Kawa's HTML Manifesto

Let's get real. Webpages these days are way too large. Even a page specifically about making them smaller so those not burdened with phat tubes can load them has, for no good reason, a full-size video running in the background for style. How does that make sense? It doesn't.

Back in the wild old days of sub-56k dial-up modems, webpages were very, very simple. They might be several kilobytes long and take a fair time to load, but upgrading to 56k or better solved that. But everything changed when the JavaScript Nation attacked.

We now have web browsers so complicated they can be considered operating systems in their own right. One of them is in fact used as an application framework, disguising its nature as a browser. We have relatively content-simple pages that come with huge payloads just to see a handful of words. And so, the average page on a broadband connection feels as slow to load (if not slower still!) as the average page in the mid 90s, early 00s on dial-up.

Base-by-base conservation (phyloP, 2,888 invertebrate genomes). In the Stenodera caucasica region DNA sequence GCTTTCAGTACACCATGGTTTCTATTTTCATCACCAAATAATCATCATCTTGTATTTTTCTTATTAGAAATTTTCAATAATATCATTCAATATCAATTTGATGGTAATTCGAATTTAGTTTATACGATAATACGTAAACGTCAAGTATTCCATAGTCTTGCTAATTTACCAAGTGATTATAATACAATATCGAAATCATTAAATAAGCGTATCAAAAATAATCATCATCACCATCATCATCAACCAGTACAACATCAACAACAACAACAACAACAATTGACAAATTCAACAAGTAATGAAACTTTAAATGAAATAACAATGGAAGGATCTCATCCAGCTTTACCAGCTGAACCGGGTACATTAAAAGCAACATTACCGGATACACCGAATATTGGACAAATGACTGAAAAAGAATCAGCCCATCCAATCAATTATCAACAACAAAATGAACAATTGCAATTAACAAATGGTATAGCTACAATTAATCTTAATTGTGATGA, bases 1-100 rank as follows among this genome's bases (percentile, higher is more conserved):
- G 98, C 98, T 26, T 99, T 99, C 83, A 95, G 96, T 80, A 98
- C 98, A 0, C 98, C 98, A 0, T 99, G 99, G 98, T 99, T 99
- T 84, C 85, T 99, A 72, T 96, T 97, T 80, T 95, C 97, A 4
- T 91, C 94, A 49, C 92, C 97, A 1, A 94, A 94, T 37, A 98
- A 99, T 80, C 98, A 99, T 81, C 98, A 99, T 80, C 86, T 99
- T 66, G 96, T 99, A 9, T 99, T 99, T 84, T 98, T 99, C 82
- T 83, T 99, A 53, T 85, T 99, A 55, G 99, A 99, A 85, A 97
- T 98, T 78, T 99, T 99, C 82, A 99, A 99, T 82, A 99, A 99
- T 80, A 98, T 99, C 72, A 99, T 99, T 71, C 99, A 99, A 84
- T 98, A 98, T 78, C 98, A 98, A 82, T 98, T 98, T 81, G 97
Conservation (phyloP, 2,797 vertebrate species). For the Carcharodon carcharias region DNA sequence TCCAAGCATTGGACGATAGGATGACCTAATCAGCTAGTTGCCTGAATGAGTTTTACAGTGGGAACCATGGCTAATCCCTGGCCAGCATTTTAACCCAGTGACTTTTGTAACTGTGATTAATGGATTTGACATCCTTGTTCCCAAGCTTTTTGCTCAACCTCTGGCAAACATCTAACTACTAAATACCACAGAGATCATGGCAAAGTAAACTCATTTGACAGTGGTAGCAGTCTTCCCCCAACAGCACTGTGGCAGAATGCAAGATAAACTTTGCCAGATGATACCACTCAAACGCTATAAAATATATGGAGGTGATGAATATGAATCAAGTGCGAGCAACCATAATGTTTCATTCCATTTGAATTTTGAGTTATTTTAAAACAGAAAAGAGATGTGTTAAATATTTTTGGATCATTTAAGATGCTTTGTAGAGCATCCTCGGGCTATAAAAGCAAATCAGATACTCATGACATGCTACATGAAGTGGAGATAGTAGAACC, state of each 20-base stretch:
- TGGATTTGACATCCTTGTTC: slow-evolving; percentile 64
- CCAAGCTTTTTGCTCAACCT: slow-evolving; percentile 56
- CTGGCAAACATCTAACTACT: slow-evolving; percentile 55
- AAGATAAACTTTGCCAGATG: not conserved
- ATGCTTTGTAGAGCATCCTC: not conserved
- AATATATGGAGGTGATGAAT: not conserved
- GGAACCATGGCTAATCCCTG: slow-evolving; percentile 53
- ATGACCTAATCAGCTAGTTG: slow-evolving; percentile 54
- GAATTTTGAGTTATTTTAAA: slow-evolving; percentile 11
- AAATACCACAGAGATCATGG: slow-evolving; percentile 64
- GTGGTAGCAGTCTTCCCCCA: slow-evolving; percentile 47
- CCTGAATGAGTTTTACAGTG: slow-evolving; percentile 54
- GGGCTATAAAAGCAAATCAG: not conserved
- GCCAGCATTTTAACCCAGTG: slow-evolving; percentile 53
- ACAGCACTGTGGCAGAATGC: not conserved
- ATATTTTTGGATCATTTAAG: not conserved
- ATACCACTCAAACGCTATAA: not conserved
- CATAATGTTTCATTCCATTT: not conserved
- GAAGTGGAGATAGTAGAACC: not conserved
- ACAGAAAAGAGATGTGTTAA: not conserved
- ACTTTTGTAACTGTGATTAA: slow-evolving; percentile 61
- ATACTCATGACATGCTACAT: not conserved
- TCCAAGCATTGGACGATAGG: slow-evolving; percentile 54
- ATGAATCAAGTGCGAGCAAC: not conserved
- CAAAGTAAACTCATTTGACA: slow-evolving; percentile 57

Surely we can do better? And yes, we can. This page is roughly two kilobytes, give or take, with another 1.6 kilobytes for the badge image. It takes about half a second to load on a simulated 56k connection, a mere 20-something milliseconds on an average broadband. It works absolutely the same on modern browsers both desktop and mobile, and old browsers like Netscape Navigator 4.04. And all this because it's written like it's made in 1994. Even the modern meta tags don't matter -- Chrome on Android will turn its address bar black to match the page, but Netscape will just shrug and ignore it.

Sane and Simple HTML The Sane and Simple HTML badge depicts a diskette for one simple reason: the entire page fits on a plain floppy diskette with room to spare. If you want to proudly display this on your page, you may. It doesn't even have to be as mind-numbingly simple as this one. I only have the following rules: